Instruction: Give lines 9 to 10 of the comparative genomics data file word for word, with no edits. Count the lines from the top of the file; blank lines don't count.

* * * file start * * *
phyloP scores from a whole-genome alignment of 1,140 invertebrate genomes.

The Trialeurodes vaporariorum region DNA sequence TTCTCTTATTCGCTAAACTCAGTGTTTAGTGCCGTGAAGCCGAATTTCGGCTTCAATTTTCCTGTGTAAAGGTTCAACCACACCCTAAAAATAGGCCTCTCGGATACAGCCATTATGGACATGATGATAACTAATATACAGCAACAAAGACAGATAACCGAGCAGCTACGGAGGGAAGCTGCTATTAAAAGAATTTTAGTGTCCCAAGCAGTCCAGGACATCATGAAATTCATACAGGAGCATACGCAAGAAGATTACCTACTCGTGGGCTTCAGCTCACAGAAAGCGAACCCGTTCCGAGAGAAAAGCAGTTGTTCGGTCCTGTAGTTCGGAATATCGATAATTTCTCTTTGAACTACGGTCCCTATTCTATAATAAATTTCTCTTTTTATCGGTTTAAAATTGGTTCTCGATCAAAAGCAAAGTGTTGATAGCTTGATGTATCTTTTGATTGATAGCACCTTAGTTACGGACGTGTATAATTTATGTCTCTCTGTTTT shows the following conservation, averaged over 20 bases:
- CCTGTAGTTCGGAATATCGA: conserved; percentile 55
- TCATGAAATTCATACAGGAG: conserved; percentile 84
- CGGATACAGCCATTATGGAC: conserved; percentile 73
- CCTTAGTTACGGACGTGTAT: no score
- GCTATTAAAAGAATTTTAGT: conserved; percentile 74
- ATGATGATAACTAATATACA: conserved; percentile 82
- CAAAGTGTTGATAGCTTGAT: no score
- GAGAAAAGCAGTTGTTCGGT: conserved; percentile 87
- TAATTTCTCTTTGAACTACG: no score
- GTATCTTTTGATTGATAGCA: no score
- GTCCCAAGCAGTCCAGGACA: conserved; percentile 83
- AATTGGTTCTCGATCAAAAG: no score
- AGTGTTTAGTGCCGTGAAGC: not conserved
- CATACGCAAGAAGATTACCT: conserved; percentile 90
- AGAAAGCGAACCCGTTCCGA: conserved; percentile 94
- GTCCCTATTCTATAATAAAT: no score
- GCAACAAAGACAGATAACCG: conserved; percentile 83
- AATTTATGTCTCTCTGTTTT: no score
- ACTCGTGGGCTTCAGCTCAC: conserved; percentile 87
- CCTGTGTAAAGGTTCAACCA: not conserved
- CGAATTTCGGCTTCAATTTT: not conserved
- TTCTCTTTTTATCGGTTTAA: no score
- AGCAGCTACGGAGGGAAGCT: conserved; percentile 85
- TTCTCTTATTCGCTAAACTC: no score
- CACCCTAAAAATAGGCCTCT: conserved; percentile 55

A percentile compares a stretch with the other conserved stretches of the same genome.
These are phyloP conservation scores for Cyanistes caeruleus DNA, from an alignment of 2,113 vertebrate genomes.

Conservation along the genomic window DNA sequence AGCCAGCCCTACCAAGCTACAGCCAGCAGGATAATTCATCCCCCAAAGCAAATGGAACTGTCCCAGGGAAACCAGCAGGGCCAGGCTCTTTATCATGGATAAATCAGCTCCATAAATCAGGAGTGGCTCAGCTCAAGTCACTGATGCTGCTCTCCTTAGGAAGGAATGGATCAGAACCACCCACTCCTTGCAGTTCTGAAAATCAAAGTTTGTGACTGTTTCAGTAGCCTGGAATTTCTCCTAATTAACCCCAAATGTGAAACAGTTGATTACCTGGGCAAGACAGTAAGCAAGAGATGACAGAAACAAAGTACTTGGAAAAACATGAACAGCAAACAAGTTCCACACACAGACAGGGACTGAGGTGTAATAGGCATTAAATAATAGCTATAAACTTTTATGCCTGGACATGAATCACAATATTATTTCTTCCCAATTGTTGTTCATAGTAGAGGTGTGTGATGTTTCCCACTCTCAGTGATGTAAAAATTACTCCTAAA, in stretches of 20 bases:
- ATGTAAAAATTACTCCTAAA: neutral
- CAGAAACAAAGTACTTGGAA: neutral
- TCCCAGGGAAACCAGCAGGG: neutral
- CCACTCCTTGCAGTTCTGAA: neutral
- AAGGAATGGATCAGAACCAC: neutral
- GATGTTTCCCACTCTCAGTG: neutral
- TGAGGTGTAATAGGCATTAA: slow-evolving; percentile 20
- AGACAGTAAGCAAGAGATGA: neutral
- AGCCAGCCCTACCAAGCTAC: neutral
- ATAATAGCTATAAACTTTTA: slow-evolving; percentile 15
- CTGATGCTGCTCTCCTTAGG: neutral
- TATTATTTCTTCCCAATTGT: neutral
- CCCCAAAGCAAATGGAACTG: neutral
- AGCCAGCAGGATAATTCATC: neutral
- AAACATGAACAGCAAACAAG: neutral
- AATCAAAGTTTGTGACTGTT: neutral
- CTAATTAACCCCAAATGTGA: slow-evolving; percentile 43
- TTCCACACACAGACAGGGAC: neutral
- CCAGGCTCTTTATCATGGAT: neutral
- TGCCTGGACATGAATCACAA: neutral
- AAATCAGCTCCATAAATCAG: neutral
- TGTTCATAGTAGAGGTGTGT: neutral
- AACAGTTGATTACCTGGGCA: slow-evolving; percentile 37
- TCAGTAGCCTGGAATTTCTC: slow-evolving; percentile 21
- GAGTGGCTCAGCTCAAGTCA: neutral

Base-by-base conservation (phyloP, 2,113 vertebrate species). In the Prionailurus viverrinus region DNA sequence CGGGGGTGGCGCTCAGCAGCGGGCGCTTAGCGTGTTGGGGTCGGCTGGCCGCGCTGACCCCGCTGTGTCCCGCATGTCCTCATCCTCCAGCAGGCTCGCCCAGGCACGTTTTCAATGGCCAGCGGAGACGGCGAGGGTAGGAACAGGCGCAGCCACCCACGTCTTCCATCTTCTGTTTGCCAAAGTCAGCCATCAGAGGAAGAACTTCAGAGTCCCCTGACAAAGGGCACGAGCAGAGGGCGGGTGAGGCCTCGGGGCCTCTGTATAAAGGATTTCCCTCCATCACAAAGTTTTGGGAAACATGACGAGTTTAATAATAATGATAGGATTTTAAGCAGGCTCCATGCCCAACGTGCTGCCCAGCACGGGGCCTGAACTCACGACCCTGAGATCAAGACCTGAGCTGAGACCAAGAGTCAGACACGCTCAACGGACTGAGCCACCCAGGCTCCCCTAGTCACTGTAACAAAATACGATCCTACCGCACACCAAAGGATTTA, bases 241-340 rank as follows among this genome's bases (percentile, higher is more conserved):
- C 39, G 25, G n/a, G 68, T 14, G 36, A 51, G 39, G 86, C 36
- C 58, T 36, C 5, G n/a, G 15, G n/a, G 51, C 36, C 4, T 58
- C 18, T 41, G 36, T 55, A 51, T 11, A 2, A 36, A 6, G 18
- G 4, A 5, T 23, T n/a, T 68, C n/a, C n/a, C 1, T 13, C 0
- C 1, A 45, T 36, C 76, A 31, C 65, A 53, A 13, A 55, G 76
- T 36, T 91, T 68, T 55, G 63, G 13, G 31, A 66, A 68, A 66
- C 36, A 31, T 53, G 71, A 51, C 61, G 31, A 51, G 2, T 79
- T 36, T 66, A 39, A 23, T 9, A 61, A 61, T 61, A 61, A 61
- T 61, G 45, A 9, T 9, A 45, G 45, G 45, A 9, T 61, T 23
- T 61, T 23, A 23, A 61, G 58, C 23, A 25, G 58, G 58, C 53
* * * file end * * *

- CAAAGTGTTGATAGCTTGAT: no score
- GAGAAAAGCAGTTGTTCGGT: conserved; percentile 87